Autumn 2019 Newsletter


Autumn 2019 Newsletter

This fall has brought and is bringing all sorts of wonderful news, as well as many dear friends, to Santa Maddalena.

First and foremost, we are delighted that the 2018 Nobel Prize for Literature, announced today after a year’s postponement, has been awarded to Olga Tokarczuk, a fellow at Santa Maddalena in 2014. Her novel Flights was shortlisted for the 2019 Premio Gregor von Rezzori.

Olga Tokarczuk at the 2019 Premio Gregor von Rezzori

About her time at Santa Maddalena, Tokarczuk has said:

During our discussions we agreed that writer is someone who resembles a magic garden: the less it is cultivated the better it grows. We also agreed that the space of Santa Maddalena estate must be closed in itself. It is a kind of a nest, or better, a tame fortress where one can feel claustrophobic and alternately, have a feeling of primal safety.

However I think that the real good spirit of this place, its basic and real principle and modus vivendi is Beatrice, who had changed an old ruined farm into so magic a place, the place of art, the work of art.

This week at Santa Maddalena, we are also pleased to welcome Jennifer Clement, the author most recently of Gun Love and a fellow in 2014. Jennifer is scheduled to deliver the Lectio Magistralis for the Premio Gregor von Rezzori on June 3rd, 2020.

Jennifer Clement on one of her visits to Santa Maddalena

Jennifer is the current president of PEN International and has come to us after attending the 85th annual PEN congress in Manila. At the congress, PEN issued, after an unanimous vote, a new manifesto in support of the right to free expression. As strong proponents of that right, we are proud to share the text of the manifesto below:


The opening of the PEN International Charter states that literature knows no frontiers. This speaks to both real and, no less importantly, those imagined.

PEN stands against notions of national and cultural purity that seek to stop people from listening, reading and learning from each other. One of the most treacherous forms of censorship is self-censorship —where walls are built around the imagination and often raised from fear of attack.

PEN believes the imagination allows writers and readers to transcend their own place in the world to include the ideas of others. This place for some writers has been prison where the imagination has meant interior freedom and, often, survival.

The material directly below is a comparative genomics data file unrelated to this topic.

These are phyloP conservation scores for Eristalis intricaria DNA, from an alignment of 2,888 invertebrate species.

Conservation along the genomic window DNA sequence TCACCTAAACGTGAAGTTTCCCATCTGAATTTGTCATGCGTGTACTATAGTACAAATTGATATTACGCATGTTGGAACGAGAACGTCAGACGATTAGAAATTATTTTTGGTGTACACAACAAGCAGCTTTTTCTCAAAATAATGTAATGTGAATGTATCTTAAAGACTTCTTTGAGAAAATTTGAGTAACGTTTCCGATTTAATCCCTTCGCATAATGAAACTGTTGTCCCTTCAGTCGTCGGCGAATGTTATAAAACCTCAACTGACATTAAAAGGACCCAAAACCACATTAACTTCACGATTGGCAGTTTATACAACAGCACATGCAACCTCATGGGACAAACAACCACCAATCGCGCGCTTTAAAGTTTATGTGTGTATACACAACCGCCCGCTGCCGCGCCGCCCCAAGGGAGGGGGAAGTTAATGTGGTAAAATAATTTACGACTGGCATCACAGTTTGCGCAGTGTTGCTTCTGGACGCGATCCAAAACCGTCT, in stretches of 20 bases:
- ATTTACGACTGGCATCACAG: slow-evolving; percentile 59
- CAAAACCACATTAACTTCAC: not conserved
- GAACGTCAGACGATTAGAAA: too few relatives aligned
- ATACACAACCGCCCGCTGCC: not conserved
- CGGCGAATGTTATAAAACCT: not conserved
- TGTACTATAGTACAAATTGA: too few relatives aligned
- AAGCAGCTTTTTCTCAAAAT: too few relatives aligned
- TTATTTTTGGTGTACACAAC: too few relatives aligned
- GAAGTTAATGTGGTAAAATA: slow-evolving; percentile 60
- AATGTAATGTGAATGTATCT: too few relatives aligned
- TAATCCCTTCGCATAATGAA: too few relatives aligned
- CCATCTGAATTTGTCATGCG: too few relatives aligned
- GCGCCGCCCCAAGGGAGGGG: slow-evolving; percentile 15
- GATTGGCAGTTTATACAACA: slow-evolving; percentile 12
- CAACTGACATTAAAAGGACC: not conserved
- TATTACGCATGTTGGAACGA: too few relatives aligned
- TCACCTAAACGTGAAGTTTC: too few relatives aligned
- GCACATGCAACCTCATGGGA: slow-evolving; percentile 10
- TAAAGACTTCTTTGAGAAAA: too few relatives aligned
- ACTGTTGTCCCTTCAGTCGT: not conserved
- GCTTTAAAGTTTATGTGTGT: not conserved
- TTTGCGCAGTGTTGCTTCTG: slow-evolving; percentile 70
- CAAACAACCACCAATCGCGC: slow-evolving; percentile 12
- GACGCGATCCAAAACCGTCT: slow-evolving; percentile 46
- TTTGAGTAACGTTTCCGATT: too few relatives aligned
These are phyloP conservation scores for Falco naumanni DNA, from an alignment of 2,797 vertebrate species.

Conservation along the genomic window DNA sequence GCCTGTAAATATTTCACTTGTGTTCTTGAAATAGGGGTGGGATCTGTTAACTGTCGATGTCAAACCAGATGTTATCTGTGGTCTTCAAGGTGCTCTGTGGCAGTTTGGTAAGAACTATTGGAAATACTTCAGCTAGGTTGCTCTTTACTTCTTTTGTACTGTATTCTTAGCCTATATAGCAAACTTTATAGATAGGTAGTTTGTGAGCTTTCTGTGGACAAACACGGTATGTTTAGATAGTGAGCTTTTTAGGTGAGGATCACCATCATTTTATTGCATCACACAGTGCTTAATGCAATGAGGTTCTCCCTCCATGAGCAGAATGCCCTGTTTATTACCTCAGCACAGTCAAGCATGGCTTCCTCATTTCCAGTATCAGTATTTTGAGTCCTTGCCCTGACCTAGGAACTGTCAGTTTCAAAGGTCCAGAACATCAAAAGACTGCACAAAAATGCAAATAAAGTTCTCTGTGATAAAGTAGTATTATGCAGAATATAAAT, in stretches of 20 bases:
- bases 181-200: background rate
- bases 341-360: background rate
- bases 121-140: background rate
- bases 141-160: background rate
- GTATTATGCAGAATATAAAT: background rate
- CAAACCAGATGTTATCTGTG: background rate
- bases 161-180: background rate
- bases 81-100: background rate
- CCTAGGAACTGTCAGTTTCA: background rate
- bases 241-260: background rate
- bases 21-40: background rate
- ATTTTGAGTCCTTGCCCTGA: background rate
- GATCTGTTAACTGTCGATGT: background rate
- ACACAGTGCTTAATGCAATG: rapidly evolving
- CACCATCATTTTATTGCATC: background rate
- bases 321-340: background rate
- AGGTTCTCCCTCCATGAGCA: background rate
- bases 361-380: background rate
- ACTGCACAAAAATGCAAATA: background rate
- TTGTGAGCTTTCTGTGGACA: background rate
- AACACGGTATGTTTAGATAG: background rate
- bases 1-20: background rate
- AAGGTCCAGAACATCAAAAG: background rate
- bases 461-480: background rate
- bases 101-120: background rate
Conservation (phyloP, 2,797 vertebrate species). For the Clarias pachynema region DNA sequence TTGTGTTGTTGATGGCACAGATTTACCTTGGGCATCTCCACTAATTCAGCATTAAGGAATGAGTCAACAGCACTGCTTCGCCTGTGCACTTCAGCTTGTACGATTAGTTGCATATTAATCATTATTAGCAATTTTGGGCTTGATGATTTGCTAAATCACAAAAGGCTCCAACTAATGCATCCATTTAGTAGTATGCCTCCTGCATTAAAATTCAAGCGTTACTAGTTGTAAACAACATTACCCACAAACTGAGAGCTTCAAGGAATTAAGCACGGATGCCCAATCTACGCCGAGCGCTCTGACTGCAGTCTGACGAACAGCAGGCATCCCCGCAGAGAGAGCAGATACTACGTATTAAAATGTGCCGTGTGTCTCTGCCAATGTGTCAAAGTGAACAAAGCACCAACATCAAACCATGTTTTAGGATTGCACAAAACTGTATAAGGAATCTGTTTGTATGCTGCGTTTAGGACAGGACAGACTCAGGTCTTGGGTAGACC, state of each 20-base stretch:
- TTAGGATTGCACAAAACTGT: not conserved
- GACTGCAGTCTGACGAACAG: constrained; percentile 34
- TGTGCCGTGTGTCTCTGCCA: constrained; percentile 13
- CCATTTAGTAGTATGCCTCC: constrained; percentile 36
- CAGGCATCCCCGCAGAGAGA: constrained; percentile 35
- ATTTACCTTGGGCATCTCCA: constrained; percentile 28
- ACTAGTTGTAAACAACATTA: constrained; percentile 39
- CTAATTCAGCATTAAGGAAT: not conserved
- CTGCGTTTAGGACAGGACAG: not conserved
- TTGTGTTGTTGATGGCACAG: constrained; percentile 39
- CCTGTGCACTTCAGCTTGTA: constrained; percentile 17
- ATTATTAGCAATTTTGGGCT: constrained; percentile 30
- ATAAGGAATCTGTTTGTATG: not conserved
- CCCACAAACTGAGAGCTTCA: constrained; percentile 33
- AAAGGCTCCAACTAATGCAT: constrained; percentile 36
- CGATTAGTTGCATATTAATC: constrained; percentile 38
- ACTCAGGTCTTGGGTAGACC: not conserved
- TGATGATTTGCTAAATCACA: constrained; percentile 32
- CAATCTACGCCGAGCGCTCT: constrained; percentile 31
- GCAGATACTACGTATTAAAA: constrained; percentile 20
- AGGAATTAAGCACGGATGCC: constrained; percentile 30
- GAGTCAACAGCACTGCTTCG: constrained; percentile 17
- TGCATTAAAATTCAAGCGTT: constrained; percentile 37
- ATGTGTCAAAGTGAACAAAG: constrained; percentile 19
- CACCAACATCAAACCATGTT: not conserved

The imagination is the territory of all discovery­ as ideas come into being as one creates them. It is often in the confluence of contradiction, found in metaphor and simile, where the most profound human experiences reside.

For almost 100 years PEN has stood for freedom of expression. PEN also stands for, and believes in, the freedom of the empathetic imagination while recognizing that many have not been the ones to tell their own stories.


  1. We defend the imagination and believe it to be as free as dreams.
  2. We recognize and seek to counter the limits faced by so many in telling their own stories.
  3. We believe the imagination accesses all human experience, and reject restrictions of time, place, or origin.
  4. We know attempts to control the imagination may lead to xenophobia, hatred and division.
  5. Literature crosses all real and imagined frontiers and is always in the realm of the universal.

And that’s not all. Colm Tóibín, great friend and one of the first fellows of Santa Maddalena, had a triumphant season in Italy.

Colm Tóibín and Beatrice Monti della Corte at the 2019 Premio Gregor von Rezzori

First, at the end of September, he went to Capri to receive the Premio Malaparte. Following this, on the 4th of October, he attended the premiere of the opera Winter’s Journey, for which he wrote the libretto, at the Teatro Massimo in Palermo. The composer is Ludovico Einaudi; Roberto Andó directed. The opera, which has received rave reviews, dramatizes the bitter struggle of immigrants seeking to arrive in Italy by sea.

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